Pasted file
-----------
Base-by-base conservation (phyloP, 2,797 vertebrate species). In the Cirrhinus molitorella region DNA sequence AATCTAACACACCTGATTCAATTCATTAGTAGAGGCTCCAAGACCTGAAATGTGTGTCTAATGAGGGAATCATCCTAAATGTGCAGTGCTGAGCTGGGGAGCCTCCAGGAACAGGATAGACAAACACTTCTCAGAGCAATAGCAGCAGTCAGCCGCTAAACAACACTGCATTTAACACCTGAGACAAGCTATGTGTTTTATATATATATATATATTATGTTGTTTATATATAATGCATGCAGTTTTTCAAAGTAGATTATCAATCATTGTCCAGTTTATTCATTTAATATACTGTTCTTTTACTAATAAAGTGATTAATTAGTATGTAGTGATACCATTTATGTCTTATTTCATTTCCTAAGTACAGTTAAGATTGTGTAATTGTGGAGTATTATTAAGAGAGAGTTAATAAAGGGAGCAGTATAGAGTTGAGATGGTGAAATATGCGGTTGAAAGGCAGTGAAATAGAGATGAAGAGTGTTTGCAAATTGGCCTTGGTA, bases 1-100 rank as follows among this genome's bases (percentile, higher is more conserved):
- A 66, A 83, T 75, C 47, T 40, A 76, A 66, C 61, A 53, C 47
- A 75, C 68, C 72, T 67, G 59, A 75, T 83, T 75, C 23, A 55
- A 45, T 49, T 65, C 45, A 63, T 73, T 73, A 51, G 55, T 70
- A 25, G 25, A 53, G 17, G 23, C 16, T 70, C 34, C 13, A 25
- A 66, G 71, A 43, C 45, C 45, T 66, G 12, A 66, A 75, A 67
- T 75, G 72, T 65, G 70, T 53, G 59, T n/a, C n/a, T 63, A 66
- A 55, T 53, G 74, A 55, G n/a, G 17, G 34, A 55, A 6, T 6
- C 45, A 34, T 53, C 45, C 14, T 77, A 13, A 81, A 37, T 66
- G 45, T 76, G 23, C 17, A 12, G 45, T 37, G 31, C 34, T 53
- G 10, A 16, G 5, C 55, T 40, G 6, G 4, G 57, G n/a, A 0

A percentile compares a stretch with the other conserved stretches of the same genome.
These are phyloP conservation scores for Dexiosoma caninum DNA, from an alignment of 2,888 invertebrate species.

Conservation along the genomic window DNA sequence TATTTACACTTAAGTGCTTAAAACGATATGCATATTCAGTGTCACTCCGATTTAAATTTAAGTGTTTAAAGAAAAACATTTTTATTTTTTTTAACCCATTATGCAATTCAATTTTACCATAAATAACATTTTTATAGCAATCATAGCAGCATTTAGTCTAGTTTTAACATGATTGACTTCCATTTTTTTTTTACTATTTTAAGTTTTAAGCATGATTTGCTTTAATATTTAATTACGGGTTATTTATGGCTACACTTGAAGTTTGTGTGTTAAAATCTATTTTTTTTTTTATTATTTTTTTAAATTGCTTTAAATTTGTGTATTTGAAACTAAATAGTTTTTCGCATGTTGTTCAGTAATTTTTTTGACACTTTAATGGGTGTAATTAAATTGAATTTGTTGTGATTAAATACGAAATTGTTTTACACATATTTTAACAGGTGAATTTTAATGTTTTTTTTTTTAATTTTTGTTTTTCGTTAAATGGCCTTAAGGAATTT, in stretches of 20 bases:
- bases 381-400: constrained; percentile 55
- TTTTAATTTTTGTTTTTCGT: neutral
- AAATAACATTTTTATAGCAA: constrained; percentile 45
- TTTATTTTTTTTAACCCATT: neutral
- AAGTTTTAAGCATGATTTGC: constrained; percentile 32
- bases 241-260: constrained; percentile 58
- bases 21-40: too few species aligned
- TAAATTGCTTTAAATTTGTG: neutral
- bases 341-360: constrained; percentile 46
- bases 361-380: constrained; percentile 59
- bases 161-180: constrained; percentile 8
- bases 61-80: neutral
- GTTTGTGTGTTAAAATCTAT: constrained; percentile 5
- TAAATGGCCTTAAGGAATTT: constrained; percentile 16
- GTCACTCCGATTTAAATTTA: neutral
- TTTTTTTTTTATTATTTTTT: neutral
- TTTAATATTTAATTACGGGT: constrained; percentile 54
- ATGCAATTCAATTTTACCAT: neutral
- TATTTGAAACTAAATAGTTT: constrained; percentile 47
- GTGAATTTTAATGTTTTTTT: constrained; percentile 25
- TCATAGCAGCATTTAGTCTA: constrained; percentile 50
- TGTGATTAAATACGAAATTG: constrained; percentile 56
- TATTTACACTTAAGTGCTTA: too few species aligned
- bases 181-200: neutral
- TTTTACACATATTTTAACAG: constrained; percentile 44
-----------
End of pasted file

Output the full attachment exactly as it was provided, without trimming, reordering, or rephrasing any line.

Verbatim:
Base-by-base conservation (phyloP, 2,797 vertebrate species). In the Cirrhinus molitorella region DNA sequence AATCTAACACACCTGATTCAATTCATTAGTAGAGGCTCCAAGACCTGAAATGTGTGTCTAATGAGGGAATCATCCTAAATGTGCAGTGCTGAGCTGGGGAGCCTCCAGGAACAGGATAGACAAACACTTCTCAGAGCAATAGCAGCAGTCAGCCGCTAAACAACACTGCATTTAACACCTGAGACAAGCTATGTGTTTTATATATATATATATATTATGTTGTTTATATATAATGCATGCAGTTTTTCAAAGTAGATTATCAATCATTGTCCAGTTTATTCATTTAATATACTGTTCTTTTACTAATAAAGTGATTAATTAGTATGTAGTGATACCATTTATGTCTTATTTCATTTCCTAAGTACAGTTAAGATTGTGTAATTGTGGAGTATTATTAAGAGAGAGTTAATAAAGGGAGCAGTATAGAGTTGAGATGGTGAAATATGCGGTTGAAAGGCAGTGAAATAGAGATGAAGAGTGTTTGCAAATTGGCCTTGGTA, bases 1-100 rank as follows among this genome's bases (percentile, higher is more conserved):
- A 66, A 83, T 75, C 47, T 40, A 76, A 66, C 61, A 53, C 47
- A 75, C 68, C 72, T 67, G 59, A 75, T 83, T 75, C 23, A 55
- A 45, T 49, T 65, C 45, A 63, T 73, T 73, A 51, G 55, T 70
- A 25, G 25, A 53, G 17, G 23, C 16, T 70, C 34, C 13, A 25
- A 66, G 71, A 43, C 45, C 45, T 66, G 12, A 66, A 75, A 67
- T 75, G 72, T 65, G 70, T 53, G 59, T n/a, C n/a, T 63, A 66
- A 55, T 53, G 74, A 55, G n/a, G 17, G 34, A 55, A 6, T 6
- C 45, A 34, T 53, C 45, C 14, T 77, A 13, A 81, A 37, T 66
- G 45, T 76, G 23, C 17, A 12, G 45, T 37, G 31, C 34, T 53
- G 10, A 16, G 5, C 55, T 40, G 6, G 4, G 57, G n/a, A 0

A percentile compares a stretch with the other conserved stretches of the same genome.
These are phyloP conservation scores for Dexiosoma caninum DNA, from an alignment of 2,888 invertebrate species.

Conservation along the genomic window DNA sequence TATTTACACTTAAGTGCTTAAAACGATATGCATATTCAGTGTCACTCCGATTTAAATTTAAGTGTTTAAAGAAAAACATTTTTATTTTTTTTAACCCATTATGCAATTCAATTTTACCATAAATAACATTTTTATAGCAATCATAGCAGCATTTAGTCTAGTTTTAACATGATTGACTTCCATTTTTTTTTTACTATTTTAAGTTTTAAGCATGATTTGCTTTAATATTTAATTACGGGTTATTTATGGCTACACTTGAAGTTTGTGTGTTAAAATCTATTTTTTTTTTTATTATTTTTTTAAATTGCTTTAAATTTGTGTATTTGAAACTAAATAGTTTTTCGCATGTTGTTCAGTAATTTTTTTGACACTTTAATGGGTGTAATTAAATTGAATTTGTTGTGATTAAATACGAAATTGTTTTACACATATTTTAACAGGTGAATTTTAATGTTTTTTTTTTTAATTTTTGTTTTTCGTTAAATGGCCTTAAGGAATTT, in stretches of 20 bases:
- bases 381-400: constrained; percentile 55
- TTTTAATTTTTGTTTTTCGT: neutral
- AAATAACATTTTTATAGCAA: constrained; percentile 45
- TTTATTTTTTTTAACCCATT: neutral
- AAGTTTTAAGCATGATTTGC: constrained; percentile 32
- bases 241-260: constrained; percentile 58
- bases 21-40: too few species aligned
- TAAATTGCTTTAAATTTGTG: neutral
- bases 341-360: constrained; percentile 46
- bases 361-380: constrained; percentile 59
- bases 161-180: constrained; percentile 8
- bases 61-80: neutral
- GTTTGTGTGTTAAAATCTAT: constrained; percentile 5
- TAAATGGCCTTAAGGAATTT: constrained; percentile 16
- GTCACTCCGATTTAAATTTA: neutral
- TTTTTTTTTTATTATTTTTT: neutral
- TTTAATATTTAATTACGGGT: constrained; percentile 54
- ATGCAATTCAATTTTACCAT: neutral
- TATTTGAAACTAAATAGTTT: constrained; percentile 47
- GTGAATTTTAATGTTTTTTT: constrained; percentile 25
- TCATAGCAGCATTTAGTCTA: constrained; percentile 50
- TGTGATTAAATACGAAATTG: constrained; percentile 56
- TATTTACACTTAAGTGCTTA: too few species aligned
- bases 181-200: neutral
- TTTTACACATATTTTAACAG: constrained; percentile 44